Cell Biology

Fatty acid trafficking in starvation

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Science  27 Mar 2015:
Vol. 347, Issue 6229, pp. 1433
DOI: 10.1126/science.347.6229.1433-c

Starving cells switch their metabolism from glucose-based to mitochondrial oxidation of fatty acids (FAs). This requires FAs to move from lipid droplets, their home during times of ample nutrition, to the mitochondria. Because free FAs in the cytoplasm are toxic to cells, cells stringently control their trafficking and metabolism. To better understand how cells coordinate these processes during starvation, Rambold et al. tracked fluorescently labeled FAs in live mouse cells. Enzymes called lipases freed FAs from lipid droplets, allowing their transfer to highly fused mitochondria located nearby. Autophagy, an intracellular degradation process, replenished FAs to lipid droplets. Such careful coordination allows cells to generate substrates for mitochondrial energy production while preventing free FAs-related toxicity.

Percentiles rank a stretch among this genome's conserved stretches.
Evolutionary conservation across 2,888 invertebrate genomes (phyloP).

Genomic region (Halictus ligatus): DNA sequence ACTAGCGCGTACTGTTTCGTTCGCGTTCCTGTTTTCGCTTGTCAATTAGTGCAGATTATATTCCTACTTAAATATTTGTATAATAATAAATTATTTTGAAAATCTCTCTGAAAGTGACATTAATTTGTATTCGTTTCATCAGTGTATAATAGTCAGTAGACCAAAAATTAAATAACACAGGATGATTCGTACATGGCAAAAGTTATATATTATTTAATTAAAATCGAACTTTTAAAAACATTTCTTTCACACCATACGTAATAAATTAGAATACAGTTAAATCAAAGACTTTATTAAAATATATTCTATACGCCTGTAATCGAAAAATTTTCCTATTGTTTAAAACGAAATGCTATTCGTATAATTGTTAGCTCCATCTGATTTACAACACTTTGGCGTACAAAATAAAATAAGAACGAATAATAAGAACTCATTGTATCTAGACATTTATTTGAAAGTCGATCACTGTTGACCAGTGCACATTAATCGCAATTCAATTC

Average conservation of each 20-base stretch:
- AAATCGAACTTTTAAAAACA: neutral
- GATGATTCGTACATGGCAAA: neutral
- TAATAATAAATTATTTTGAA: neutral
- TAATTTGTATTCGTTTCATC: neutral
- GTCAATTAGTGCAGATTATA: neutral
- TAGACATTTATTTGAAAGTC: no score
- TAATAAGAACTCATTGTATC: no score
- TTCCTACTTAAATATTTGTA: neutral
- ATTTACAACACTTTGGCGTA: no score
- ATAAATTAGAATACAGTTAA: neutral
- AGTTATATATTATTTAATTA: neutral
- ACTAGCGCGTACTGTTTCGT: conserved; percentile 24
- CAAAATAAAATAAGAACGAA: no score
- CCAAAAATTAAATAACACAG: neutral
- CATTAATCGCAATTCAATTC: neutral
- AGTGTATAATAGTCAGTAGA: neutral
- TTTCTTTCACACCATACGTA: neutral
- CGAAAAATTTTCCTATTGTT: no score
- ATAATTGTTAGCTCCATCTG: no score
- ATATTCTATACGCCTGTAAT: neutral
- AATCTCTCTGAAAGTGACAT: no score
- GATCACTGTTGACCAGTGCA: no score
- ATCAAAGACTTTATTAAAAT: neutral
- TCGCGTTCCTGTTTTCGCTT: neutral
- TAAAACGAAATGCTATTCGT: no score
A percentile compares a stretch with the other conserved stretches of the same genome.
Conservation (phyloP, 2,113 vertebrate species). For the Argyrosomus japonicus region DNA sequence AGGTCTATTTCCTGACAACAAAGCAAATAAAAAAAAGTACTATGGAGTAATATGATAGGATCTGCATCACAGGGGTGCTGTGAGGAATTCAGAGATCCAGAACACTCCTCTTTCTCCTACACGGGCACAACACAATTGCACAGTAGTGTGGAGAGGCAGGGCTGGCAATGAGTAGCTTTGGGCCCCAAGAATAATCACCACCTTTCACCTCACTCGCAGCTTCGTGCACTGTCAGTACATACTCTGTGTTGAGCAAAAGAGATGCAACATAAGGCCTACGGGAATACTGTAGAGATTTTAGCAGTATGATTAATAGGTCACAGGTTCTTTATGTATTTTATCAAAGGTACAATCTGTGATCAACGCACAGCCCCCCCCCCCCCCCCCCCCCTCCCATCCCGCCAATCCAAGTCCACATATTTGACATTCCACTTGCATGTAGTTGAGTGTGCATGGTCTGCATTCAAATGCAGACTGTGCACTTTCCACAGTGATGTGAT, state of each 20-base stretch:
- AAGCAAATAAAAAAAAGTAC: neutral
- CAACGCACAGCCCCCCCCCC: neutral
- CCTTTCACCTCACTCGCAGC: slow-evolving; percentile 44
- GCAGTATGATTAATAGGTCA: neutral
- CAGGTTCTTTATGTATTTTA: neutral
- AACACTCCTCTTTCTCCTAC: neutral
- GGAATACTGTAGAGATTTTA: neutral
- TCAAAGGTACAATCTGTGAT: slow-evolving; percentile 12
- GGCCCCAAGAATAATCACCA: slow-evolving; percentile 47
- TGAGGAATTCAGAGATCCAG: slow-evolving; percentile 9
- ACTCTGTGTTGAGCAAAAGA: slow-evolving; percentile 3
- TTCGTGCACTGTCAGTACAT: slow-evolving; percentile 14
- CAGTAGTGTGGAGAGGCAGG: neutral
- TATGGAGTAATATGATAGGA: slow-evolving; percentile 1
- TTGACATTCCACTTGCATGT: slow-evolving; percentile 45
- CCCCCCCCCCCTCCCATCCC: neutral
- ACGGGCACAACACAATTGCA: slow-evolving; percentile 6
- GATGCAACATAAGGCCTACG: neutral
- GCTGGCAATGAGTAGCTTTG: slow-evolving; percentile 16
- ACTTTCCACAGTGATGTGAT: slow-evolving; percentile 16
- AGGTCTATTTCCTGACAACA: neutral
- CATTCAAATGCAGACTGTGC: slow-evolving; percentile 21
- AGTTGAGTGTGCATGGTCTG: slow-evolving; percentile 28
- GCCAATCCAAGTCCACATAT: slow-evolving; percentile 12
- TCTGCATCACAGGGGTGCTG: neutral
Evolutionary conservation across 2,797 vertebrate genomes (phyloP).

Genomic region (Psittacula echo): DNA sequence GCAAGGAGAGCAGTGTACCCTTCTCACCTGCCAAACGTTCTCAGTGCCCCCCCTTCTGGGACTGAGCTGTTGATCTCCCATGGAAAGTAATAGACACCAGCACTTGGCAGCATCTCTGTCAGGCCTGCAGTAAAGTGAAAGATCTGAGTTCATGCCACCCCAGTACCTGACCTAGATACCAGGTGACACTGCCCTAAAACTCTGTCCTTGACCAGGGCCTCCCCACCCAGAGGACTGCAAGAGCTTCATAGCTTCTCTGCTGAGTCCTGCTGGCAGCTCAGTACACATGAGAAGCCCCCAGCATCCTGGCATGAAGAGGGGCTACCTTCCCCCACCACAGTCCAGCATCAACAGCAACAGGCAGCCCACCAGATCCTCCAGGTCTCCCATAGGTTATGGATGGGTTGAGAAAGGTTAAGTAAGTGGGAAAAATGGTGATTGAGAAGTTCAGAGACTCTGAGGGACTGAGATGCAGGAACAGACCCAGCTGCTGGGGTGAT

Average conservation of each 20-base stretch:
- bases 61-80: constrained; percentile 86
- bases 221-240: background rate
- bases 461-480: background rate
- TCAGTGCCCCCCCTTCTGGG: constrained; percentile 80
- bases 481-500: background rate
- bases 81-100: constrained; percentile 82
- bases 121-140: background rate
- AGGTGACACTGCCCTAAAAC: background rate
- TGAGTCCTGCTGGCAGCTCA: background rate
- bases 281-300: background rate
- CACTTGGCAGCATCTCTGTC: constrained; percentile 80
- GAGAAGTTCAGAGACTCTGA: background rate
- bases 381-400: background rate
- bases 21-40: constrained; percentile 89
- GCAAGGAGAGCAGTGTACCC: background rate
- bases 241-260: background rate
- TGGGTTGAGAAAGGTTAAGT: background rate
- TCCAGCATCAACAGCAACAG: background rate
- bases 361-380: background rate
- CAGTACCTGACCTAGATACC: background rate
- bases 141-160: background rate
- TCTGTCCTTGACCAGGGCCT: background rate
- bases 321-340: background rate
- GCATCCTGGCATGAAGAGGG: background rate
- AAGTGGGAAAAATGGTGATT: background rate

Dev. Cell 10.1016/j.devcel.2015.01.029 (2015).

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